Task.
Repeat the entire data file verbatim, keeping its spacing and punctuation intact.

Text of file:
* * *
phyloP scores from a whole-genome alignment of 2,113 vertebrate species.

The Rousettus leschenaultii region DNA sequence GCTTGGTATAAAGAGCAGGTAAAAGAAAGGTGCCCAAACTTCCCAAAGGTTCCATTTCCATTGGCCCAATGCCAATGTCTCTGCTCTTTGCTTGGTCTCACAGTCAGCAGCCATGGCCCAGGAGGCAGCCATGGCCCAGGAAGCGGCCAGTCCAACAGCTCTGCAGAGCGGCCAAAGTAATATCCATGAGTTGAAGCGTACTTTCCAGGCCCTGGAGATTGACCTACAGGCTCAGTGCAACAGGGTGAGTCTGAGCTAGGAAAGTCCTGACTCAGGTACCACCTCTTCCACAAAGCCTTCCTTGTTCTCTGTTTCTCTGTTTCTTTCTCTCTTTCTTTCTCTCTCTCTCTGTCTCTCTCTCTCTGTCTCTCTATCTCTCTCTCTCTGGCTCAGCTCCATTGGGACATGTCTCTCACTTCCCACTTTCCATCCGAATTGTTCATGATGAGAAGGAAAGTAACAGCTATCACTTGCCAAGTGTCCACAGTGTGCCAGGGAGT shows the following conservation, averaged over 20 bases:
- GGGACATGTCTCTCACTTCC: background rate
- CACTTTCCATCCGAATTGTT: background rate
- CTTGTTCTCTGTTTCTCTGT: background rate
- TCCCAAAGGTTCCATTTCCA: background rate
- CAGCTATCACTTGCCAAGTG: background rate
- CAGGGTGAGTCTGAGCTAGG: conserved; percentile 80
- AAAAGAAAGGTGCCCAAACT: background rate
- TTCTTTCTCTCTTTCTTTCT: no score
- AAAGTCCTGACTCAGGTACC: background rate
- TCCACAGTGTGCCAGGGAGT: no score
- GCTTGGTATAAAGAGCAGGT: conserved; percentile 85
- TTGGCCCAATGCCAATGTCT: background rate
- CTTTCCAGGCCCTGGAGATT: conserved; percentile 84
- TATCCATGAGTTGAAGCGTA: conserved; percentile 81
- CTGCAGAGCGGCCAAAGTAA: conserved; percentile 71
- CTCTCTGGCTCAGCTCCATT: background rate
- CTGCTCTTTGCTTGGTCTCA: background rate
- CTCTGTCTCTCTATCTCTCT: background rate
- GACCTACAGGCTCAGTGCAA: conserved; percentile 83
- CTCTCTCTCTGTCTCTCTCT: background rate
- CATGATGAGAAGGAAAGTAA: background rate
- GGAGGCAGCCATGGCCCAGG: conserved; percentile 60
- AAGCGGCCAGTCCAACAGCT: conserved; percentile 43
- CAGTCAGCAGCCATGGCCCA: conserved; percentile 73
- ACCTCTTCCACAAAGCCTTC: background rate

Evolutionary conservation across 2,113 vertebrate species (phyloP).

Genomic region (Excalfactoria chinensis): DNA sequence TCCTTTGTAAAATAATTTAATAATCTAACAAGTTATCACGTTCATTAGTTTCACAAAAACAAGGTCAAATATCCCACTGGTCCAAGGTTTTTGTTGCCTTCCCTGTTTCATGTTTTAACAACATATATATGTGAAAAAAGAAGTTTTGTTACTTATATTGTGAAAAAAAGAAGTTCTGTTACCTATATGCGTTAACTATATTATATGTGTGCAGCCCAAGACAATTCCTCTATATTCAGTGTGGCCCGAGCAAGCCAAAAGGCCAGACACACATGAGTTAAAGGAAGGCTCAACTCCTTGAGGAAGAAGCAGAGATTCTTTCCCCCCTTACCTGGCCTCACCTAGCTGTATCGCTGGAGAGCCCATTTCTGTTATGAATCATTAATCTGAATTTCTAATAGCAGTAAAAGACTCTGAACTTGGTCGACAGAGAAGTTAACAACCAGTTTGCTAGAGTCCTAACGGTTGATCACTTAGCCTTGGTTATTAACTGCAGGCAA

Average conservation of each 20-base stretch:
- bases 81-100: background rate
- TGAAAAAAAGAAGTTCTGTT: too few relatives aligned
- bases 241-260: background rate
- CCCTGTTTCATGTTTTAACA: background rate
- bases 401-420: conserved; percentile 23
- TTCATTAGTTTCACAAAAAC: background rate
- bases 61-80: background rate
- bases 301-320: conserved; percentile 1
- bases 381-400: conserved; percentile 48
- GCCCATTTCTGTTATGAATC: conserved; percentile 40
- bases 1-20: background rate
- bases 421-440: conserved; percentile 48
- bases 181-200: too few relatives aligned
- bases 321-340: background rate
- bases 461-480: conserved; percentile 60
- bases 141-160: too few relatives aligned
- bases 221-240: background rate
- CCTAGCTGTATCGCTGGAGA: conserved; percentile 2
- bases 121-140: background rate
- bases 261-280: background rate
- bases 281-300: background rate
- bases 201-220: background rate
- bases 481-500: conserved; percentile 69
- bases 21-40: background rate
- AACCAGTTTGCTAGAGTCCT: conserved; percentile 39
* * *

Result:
phyloP scores from a whole-genome alignment of 2,113 vertebrate species.

The Rousettus leschenaultii region DNA sequence GCTTGGTATAAAGAGCAGGTAAAAGAAAGGTGCCCAAACTTCCCAAAGGTTCCATTTCCATTGGCCCAATGCCAATGTCTCTGCTCTTTGCTTGGTCTCACAGTCAGCAGCCATGGCCCAGGAGGCAGCCATGGCCCAGGAAGCGGCCAGTCCAACAGCTCTGCAGAGCGGCCAAAGTAATATCCATGAGTTGAAGCGTACTTTCCAGGCCCTGGAGATTGACCTACAGGCTCAGTGCAACAGGGTGAGTCTGAGCTAGGAAAGTCCTGACTCAGGTACCACCTCTTCCACAAAGCCTTCCTTGTTCTCTGTTTCTCTGTTTCTTTCTCTCTTTCTTTCTCTCTCTCTCTGTCTCTCTCTCTCTGTCTCTCTATCTCTCTCTCTCTGGCTCAGCTCCATTGGGACATGTCTCTCACTTCCCACTTTCCATCCGAATTGTTCATGATGAGAAGGAAAGTAACAGCTATCACTTGCCAAGTGTCCACAGTGTGCCAGGGAGT shows the following conservation, averaged over 20 bases:
- GGGACATGTCTCTCACTTCC: background rate
- CACTTTCCATCCGAATTGTT: background rate
- CTTGTTCTCTGTTTCTCTGT: background rate
- TCCCAAAGGTTCCATTTCCA: background rate
- CAGCTATCACTTGCCAAGTG: background rate
- CAGGGTGAGTCTGAGCTAGG: conserved; percentile 80
- AAAAGAAAGGTGCCCAAACT: background rate
- TTCTTTCTCTCTTTCTTTCT: no score
- AAAGTCCTGACTCAGGTACC: background rate
- TCCACAGTGTGCCAGGGAGT: no score
- GCTTGGTATAAAGAGCAGGT: conserved; percentile 85
- TTGGCCCAATGCCAATGTCT: background rate
- CTTTCCAGGCCCTGGAGATT: conserved; percentile 84
- TATCCATGAGTTGAAGCGTA: conserved; percentile 81
- CTGCAGAGCGGCCAAAGTAA: conserved; percentile 71
- CTCTCTGGCTCAGCTCCATT: background rate
- CTGCTCTTTGCTTGGTCTCA: background rate
- CTCTGTCTCTCTATCTCTCT: background rate
- GACCTACAGGCTCAGTGCAA: conserved; percentile 83
- CTCTCTCTCTGTCTCTCTCT: background rate
- CATGATGAGAAGGAAAGTAA: background rate
- GGAGGCAGCCATGGCCCAGG: conserved; percentile 60
- AAGCGGCCAGTCCAACAGCT: conserved; percentile 43
- CAGTCAGCAGCCATGGCCCA: conserved; percentile 73
- ACCTCTTCCACAAAGCCTTC: background rate

Evolutionary conservation across 2,113 vertebrate species (phyloP).

Genomic region (Excalfactoria chinensis): DNA sequence TCCTTTGTAAAATAATTTAATAATCTAACAAGTTATCACGTTCATTAGTTTCACAAAAACAAGGTCAAATATCCCACTGGTCCAAGGTTTTTGTTGCCTTCCCTGTTTCATGTTTTAACAACATATATATGTGAAAAAAGAAGTTTTGTTACTTATATTGTGAAAAAAAGAAGTTCTGTTACCTATATGCGTTAACTATATTATATGTGTGCAGCCCAAGACAATTCCTCTATATTCAGTGTGGCCCGAGCAAGCCAAAAGGCCAGACACACATGAGTTAAAGGAAGGCTCAACTCCTTGAGGAAGAAGCAGAGATTCTTTCCCCCCTTACCTGGCCTCACCTAGCTGTATCGCTGGAGAGCCCATTTCTGTTATGAATCATTAATCTGAATTTCTAATAGCAGTAAAAGACTCTGAACTTGGTCGACAGAGAAGTTAACAACCAGTTTGCTAGAGTCCTAACGGTTGATCACTTAGCCTTGGTTATTAACTGCAGGCAA

Average conservation of each 20-base stretch:
- bases 81-100: background rate
- TGAAAAAAAGAAGTTCTGTT: too few relatives aligned
- bases 241-260: background rate
- CCCTGTTTCATGTTTTAACA: background rate
- bases 401-420: conserved; percentile 23
- TTCATTAGTTTCACAAAAAC: background rate
- bases 61-80: background rate
- bases 301-320: conserved; percentile 1
- bases 381-400: conserved; percentile 48
- GCCCATTTCTGTTATGAATC: conserved; percentile 40
- bases 1-20: background rate
- bases 421-440: conserved; percentile 48
- bases 181-200: too few relatives aligned
- bases 321-340: background rate
- bases 461-480: conserved; percentile 60
- bases 141-160: too few relatives aligned
- bases 221-240: background rate
- CCTAGCTGTATCGCTGGAGA: conserved; percentile 2
- bases 121-140: background rate
- bases 261-280: background rate
- bases 281-300: background rate
- bases 201-220: background rate
- bases 481-500: conserved; percentile 69
- bases 21-40: background rate
- AACCAGTTTGCTAGAGTCCT: conserved; percentile 39